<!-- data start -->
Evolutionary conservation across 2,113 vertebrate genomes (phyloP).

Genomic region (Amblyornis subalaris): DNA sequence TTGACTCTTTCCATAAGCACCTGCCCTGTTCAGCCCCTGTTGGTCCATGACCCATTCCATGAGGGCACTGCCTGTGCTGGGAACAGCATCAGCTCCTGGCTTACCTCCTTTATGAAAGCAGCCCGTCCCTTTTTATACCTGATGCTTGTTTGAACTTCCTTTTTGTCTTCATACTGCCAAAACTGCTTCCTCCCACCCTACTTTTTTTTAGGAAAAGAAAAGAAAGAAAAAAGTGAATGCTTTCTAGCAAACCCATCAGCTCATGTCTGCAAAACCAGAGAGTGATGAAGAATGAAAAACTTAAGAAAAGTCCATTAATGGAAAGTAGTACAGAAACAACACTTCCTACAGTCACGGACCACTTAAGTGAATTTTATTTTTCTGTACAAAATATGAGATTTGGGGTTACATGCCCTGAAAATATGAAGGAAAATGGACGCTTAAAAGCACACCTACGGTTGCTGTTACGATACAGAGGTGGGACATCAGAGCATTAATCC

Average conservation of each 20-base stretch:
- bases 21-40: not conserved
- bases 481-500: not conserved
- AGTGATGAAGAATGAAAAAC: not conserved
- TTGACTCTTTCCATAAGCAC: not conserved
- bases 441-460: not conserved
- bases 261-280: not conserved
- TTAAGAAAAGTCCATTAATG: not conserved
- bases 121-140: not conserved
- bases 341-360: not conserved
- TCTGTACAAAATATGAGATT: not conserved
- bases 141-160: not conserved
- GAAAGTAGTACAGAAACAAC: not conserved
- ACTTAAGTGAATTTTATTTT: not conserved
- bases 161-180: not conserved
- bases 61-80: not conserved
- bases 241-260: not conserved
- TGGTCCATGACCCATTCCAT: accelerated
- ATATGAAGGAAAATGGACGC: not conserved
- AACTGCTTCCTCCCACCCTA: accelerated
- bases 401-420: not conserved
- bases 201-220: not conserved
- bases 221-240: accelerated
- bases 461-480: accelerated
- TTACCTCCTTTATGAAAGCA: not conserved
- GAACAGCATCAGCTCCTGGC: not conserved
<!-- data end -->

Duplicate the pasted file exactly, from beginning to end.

Evolutionary conservation across 2,113 vertebrate genomes (phyloP).

Genomic region (Amblyornis subalaris): DNA sequence TTGACTCTTTCCATAAGCACCTGCCCTGTTCAGCCCCTGTTGGTCCATGACCCATTCCATGAGGGCACTGCCTGTGCTGGGAACAGCATCAGCTCCTGGCTTACCTCCTTTATGAAAGCAGCCCGTCCCTTTTTATACCTGATGCTTGTTTGAACTTCCTTTTTGTCTTCATACTGCCAAAACTGCTTCCTCCCACCCTACTTTTTTTTAGGAAAAGAAAAGAAAGAAAAAAGTGAATGCTTTCTAGCAAACCCATCAGCTCATGTCTGCAAAACCAGAGAGTGATGAAGAATGAAAAACTTAAGAAAAGTCCATTAATGGAAAGTAGTACAGAAACAACACTTCCTACAGTCACGGACCACTTAAGTGAATTTTATTTTTCTGTACAAAATATGAGATTTGGGGTTACATGCCCTGAAAATATGAAGGAAAATGGACGCTTAAAAGCACACCTACGGTTGCTGTTACGATACAGAGGTGGGACATCAGAGCATTAATCC

Average conservation of each 20-base stretch:
- bases 21-40: not conserved
- bases 481-500: not conserved
- AGTGATGAAGAATGAAAAAC: not conserved
- TTGACTCTTTCCATAAGCAC: not conserved
- bases 441-460: not conserved
- bases 261-280: not conserved
- TTAAGAAAAGTCCATTAATG: not conserved
- bases 121-140: not conserved
- bases 341-360: not conserved
- TCTGTACAAAATATGAGATT: not conserved
- bases 141-160: not conserved
- GAAAGTAGTACAGAAACAAC: not conserved
- ACTTAAGTGAATTTTATTTT: not conserved
- bases 161-180: not conserved
- bases 61-80: not conserved
- bases 241-260: not conserved
- TGGTCCATGACCCATTCCAT: accelerated
- ATATGAAGGAAAATGGACGC: not conserved
- AACTGCTTCCTCCCACCCTA: accelerated
- bases 401-420: not conserved
- bases 201-220: not conserved
- bases 221-240: accelerated
- bases 461-480: accelerated
- TTACCTCCTTTATGAAAGCA: not conserved
- GAACAGCATCAGCTCCTGGC: not conserved